Dry conditions challenge MO forage production

Missouri’s farmers and ranchers say they are grateful for any rain, but it will take a decent amount to regrow pasture, produce a decent hay crop and fill ponds.

“We’re talking 2 to 6 inches of rain, not a quarter inch.”

Matt Van Schyndel has cattle, sheep and goats in central Missouri. He says the pasture growth has not taken off like it usually does in the spring due to the cool, dry conditions and livestock have moved through the available pasture and a lot of hay ground.

“I ran my farm in 10 days. It usually takes me a month or a little longer at the beginning.”

Van Schyndel says the timing and quantity of moisture can make it more difficult to catch up on forage needs later in the season and he will likely be searching for hay.

“I think the price of hay this year will be so extremely high it will be very tough for any livestock producer to be able to make it.”

Gary Irwin, who raises several hundred head of cattle and crops in southwestern Missouri, says this spring has been a continuation of 2022. He describes the dry pasture conditions.

“You won’t see it other than you know the grass isn’t as far along as it needs to be, but if we don’t get any rain out of the next few days, we’ll start seeing pastures shrivel up and not grow back at all.”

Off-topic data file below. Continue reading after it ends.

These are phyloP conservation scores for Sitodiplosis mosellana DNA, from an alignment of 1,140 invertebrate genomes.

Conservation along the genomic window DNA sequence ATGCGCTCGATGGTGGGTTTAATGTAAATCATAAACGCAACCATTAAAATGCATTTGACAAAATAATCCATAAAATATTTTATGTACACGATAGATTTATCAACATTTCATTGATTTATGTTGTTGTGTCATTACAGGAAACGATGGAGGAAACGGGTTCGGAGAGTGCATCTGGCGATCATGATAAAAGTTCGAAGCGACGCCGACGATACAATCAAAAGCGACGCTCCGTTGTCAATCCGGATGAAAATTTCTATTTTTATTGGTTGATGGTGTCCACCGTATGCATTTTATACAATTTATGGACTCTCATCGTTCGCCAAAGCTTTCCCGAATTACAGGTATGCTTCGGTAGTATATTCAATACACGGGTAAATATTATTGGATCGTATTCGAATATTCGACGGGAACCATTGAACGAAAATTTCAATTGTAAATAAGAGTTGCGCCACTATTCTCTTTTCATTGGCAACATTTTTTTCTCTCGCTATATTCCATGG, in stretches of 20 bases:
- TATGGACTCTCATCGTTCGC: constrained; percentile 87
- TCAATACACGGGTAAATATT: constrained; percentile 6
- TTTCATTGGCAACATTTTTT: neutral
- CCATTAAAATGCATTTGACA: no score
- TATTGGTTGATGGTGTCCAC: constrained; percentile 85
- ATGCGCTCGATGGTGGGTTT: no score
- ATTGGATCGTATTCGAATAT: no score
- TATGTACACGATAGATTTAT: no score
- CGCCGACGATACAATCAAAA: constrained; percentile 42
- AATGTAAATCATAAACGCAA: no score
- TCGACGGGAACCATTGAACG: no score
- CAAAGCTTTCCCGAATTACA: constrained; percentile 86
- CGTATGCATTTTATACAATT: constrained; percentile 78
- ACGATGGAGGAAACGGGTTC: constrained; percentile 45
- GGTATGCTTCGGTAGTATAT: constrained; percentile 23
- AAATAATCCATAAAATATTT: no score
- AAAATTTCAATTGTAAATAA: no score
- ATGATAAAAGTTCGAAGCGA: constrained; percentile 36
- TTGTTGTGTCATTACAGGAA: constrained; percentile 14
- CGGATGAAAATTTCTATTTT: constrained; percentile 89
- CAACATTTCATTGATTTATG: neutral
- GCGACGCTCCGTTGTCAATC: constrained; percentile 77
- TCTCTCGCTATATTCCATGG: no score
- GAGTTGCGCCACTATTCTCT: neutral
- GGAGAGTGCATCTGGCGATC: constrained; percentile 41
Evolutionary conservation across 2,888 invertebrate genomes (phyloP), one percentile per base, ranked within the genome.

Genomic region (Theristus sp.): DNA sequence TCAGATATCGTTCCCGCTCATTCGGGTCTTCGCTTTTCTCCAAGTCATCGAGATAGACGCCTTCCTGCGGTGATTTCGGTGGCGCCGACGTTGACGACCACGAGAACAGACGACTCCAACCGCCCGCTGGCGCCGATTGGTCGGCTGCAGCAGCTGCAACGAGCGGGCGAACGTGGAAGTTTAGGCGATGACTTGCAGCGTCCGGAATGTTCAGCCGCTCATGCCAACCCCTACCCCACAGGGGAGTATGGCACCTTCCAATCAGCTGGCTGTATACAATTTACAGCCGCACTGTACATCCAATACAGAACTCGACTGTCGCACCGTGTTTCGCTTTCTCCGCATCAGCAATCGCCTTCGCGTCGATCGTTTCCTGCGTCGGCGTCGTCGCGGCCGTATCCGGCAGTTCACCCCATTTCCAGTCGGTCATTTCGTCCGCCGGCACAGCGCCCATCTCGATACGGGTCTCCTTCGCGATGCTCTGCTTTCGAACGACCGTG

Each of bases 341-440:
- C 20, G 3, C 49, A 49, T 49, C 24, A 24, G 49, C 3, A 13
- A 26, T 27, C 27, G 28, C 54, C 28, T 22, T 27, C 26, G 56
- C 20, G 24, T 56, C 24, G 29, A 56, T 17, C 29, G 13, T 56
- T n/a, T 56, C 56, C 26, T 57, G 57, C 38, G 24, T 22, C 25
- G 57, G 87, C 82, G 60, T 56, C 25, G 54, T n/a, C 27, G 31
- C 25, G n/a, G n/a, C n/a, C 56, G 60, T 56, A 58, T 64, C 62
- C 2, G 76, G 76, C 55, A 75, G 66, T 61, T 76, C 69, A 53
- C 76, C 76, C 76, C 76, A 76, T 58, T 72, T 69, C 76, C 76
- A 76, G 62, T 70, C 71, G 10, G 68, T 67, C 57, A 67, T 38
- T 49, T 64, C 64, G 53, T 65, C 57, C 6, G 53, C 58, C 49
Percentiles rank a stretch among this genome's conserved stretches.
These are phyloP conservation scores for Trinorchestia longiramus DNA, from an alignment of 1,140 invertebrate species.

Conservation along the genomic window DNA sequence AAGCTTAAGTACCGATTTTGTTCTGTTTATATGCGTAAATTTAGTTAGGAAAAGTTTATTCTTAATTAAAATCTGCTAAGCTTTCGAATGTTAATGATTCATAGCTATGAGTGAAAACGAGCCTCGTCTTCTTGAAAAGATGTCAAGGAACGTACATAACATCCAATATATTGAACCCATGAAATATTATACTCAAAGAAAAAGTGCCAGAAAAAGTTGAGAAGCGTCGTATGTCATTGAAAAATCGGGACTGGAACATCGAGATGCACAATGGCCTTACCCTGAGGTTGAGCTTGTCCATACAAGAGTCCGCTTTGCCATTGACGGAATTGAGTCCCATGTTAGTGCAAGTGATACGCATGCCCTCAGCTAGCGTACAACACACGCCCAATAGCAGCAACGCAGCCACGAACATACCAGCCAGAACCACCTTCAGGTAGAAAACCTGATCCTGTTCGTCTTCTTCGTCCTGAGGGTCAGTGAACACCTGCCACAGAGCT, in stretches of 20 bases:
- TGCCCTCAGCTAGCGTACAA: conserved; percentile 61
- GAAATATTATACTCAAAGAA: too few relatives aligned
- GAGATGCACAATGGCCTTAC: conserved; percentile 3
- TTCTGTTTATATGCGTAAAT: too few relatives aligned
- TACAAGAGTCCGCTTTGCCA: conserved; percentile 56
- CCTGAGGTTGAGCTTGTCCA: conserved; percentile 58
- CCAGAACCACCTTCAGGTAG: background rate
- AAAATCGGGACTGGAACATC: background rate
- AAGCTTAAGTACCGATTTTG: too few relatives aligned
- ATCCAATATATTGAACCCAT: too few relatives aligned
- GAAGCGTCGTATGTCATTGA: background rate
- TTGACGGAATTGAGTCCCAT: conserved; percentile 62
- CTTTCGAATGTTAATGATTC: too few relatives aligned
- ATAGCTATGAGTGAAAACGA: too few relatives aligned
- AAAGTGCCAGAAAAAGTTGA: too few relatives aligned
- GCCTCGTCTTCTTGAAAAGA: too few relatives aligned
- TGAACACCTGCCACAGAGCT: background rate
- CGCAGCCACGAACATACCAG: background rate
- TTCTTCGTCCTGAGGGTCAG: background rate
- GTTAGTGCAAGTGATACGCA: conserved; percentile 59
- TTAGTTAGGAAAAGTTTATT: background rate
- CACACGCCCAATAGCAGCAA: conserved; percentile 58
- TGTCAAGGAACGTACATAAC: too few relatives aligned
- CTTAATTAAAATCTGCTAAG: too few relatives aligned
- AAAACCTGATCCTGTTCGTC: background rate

He says the next two weeks will be critical for the cool season hay ground.

“Once the weather starts warming up, it doesn’t grow as well. We have quite a few native prairies we bale and they need rain, but they’re a warm season grass.”

The ponds are extremely low as well. Irwin says he has already started to cull cattle, more cattle than last year.

“We would have culled cows in December and we culled more extensively in the last two weeks. We’ll do more culling,” he says. “We’ve identified the next round of cows that’s going to go if we don’t get significant growth this spring and depending on the hay amount.”

Irwin says feeder calves will probably go to market in the next 30 days.

The latest U.S. Drought Monitor shows more than half of Missouri is experiencing dry conditions, with a small amount of extreme drought on the map.

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